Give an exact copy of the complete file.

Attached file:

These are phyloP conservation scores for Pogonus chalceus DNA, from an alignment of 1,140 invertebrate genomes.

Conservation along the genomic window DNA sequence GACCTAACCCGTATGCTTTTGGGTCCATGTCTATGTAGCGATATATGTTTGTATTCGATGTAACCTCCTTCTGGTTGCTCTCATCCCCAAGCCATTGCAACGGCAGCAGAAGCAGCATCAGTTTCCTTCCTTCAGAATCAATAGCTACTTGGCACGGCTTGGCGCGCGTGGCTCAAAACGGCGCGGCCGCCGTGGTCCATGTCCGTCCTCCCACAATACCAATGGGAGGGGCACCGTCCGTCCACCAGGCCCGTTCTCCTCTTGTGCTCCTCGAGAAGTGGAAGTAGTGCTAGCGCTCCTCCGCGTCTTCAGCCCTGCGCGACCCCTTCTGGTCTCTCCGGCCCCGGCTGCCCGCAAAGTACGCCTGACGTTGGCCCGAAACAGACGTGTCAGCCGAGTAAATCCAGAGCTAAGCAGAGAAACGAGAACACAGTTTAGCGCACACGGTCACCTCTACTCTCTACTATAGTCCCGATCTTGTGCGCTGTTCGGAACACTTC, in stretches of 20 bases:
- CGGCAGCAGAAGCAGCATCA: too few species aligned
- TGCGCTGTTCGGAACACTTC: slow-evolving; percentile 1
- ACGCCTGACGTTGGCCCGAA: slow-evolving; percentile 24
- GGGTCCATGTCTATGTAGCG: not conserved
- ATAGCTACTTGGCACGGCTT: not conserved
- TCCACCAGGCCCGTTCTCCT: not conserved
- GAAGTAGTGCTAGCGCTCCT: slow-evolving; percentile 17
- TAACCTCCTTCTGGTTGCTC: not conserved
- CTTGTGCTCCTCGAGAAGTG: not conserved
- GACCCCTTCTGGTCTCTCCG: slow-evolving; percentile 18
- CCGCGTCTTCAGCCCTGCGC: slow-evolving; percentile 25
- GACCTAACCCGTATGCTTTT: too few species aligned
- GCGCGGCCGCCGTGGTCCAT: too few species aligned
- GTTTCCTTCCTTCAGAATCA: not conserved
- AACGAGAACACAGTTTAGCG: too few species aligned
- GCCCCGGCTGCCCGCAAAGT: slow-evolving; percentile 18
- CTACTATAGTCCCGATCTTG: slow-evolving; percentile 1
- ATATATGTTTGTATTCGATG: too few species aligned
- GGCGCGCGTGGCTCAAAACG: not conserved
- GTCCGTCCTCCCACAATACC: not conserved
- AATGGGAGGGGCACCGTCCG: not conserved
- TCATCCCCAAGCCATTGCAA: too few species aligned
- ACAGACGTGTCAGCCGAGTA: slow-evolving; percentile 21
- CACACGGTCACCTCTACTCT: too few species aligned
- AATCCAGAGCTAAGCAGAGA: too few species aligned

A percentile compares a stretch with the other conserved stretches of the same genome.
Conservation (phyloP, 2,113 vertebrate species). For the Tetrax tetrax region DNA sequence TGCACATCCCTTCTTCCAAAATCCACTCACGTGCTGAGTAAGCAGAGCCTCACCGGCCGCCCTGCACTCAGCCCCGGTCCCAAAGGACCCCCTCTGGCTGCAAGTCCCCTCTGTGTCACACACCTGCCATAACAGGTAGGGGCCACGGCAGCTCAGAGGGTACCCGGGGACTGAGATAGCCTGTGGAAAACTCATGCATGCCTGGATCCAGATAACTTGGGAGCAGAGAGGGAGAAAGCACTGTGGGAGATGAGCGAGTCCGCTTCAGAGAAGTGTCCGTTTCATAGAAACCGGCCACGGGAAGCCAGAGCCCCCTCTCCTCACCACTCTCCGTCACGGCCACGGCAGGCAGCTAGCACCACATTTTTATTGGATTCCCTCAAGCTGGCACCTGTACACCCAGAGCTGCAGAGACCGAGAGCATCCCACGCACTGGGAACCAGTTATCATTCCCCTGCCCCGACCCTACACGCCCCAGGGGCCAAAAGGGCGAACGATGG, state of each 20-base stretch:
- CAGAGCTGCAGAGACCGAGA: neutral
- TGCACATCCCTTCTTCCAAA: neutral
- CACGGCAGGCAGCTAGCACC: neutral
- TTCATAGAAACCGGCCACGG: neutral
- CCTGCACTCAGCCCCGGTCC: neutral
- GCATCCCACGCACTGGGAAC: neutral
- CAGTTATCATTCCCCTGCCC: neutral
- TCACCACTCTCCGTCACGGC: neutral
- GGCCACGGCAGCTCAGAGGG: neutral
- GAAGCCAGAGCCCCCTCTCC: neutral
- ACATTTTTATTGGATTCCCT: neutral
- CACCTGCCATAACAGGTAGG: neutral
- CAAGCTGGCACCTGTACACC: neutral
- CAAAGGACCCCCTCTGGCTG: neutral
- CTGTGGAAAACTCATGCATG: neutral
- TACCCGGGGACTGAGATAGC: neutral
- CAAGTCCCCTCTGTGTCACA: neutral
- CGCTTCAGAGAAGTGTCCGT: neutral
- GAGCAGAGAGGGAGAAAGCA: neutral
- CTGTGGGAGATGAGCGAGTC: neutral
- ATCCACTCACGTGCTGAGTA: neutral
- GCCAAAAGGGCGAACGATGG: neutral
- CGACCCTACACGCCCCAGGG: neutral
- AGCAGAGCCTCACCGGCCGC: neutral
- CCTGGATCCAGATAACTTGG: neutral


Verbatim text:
These are phyloP conservation scores for Pogonus chalceus DNA, from an alignment of 1,140 invertebrate genomes.

Conservation along the genomic window DNA sequence GACCTAACCCGTATGCTTTTGGGTCCATGTCTATGTAGCGATATATGTTTGTATTCGATGTAACCTCCTTCTGGTTGCTCTCATCCCCAAGCCATTGCAACGGCAGCAGAAGCAGCATCAGTTTCCTTCCTTCAGAATCAATAGCTACTTGGCACGGCTTGGCGCGCGTGGCTCAAAACGGCGCGGCCGCCGTGGTCCATGTCCGTCCTCCCACAATACCAATGGGAGGGGCACCGTCCGTCCACCAGGCCCGTTCTCCTCTTGTGCTCCTCGAGAAGTGGAAGTAGTGCTAGCGCTCCTCCGCGTCTTCAGCCCTGCGCGACCCCTTCTGGTCTCTCCGGCCCCGGCTGCCCGCAAAGTACGCCTGACGTTGGCCCGAAACAGACGTGTCAGCCGAGTAAATCCAGAGCTAAGCAGAGAAACGAGAACACAGTTTAGCGCACACGGTCACCTCTACTCTCTACTATAGTCCCGATCTTGTGCGCTGTTCGGAACACTTC, in stretches of 20 bases:
- CGGCAGCAGAAGCAGCATCA: too few species aligned
- TGCGCTGTTCGGAACACTTC: slow-evolving; percentile 1
- ACGCCTGACGTTGGCCCGAA: slow-evolving; percentile 24
- GGGTCCATGTCTATGTAGCG: not conserved
- ATAGCTACTTGGCACGGCTT: not conserved
- TCCACCAGGCCCGTTCTCCT: not conserved
- GAAGTAGTGCTAGCGCTCCT: slow-evolving; percentile 17
- TAACCTCCTTCTGGTTGCTC: not conserved
- CTTGTGCTCCTCGAGAAGTG: not conserved
- GACCCCTTCTGGTCTCTCCG: slow-evolving; percentile 18
- CCGCGTCTTCAGCCCTGCGC: slow-evolving; percentile 25
- GACCTAACCCGTATGCTTTT: too few species aligned
- GCGCGGCCGCCGTGGTCCAT: too few species aligned
- GTTTCCTTCCTTCAGAATCA: not conserved
- AACGAGAACACAGTTTAGCG: too few species aligned
- GCCCCGGCTGCCCGCAAAGT: slow-evolving; percentile 18
- CTACTATAGTCCCGATCTTG: slow-evolving; percentile 1
- ATATATGTTTGTATTCGATG: too few species aligned
- GGCGCGCGTGGCTCAAAACG: not conserved
- GTCCGTCCTCCCACAATACC: not conserved
- AATGGGAGGGGCACCGTCCG: not conserved
- TCATCCCCAAGCCATTGCAA: too few species aligned
- ACAGACGTGTCAGCCGAGTA: slow-evolving; percentile 21
- CACACGGTCACCTCTACTCT: too few species aligned
- AATCCAGAGCTAAGCAGAGA: too few species aligned

A percentile compares a stretch with the other conserved stretches of the same genome.
Conservation (phyloP, 2,113 vertebrate species). For the Tetrax tetrax region DNA sequence TGCACATCCCTTCTTCCAAAATCCACTCACGTGCTGAGTAAGCAGAGCCTCACCGGCCGCCCTGCACTCAGCCCCGGTCCCAAAGGACCCCCTCTGGCTGCAAGTCCCCTCTGTGTCACACACCTGCCATAACAGGTAGGGGCCACGGCAGCTCAGAGGGTACCCGGGGACTGAGATAGCCTGTGGAAAACTCATGCATGCCTGGATCCAGATAACTTGGGAGCAGAGAGGGAGAAAGCACTGTGGGAGATGAGCGAGTCCGCTTCAGAGAAGTGTCCGTTTCATAGAAACCGGCCACGGGAAGCCAGAGCCCCCTCTCCTCACCACTCTCCGTCACGGCCACGGCAGGCAGCTAGCACCACATTTTTATTGGATTCCCTCAAGCTGGCACCTGTACACCCAGAGCTGCAGAGACCGAGAGCATCCCACGCACTGGGAACCAGTTATCATTCCCCTGCCCCGACCCTACACGCCCCAGGGGCCAAAAGGGCGAACGATGG, state of each 20-base stretch:
- CAGAGCTGCAGAGACCGAGA: neutral
- TGCACATCCCTTCTTCCAAA: neutral
- CACGGCAGGCAGCTAGCACC: neutral
- TTCATAGAAACCGGCCACGG: neutral
- CCTGCACTCAGCCCCGGTCC: neutral
- GCATCCCACGCACTGGGAAC: neutral
- CAGTTATCATTCCCCTGCCC: neutral
- TCACCACTCTCCGTCACGGC: neutral
- GGCCACGGCAGCTCAGAGGG: neutral
- GAAGCCAGAGCCCCCTCTCC: neutral
- ACATTTTTATTGGATTCCCT: neutral
- CACCTGCCATAACAGGTAGG: neutral
- CAAGCTGGCACCTGTACACC: neutral
- CAAAGGACCCCCTCTGGCTG: neutral
- CTGTGGAAAACTCATGCATG: neutral
- TACCCGGGGACTGAGATAGC: neutral
- CAAGTCCCCTCTGTGTCACA: neutral
- CGCTTCAGAGAAGTGTCCGT: neutral
- GAGCAGAGAGGGAGAAAGCA: neutral
- CTGTGGGAGATGAGCGAGTC: neutral
- ATCCACTCACGTGCTGAGTA: neutral
- GCCAAAAGGGCGAACGATGG: neutral
- CGACCCTACACGCCCCAGGG: neutral
- AGCAGAGCCTCACCGGCCGC: neutral
- CCTGGATCCAGATAACTTGG: neutral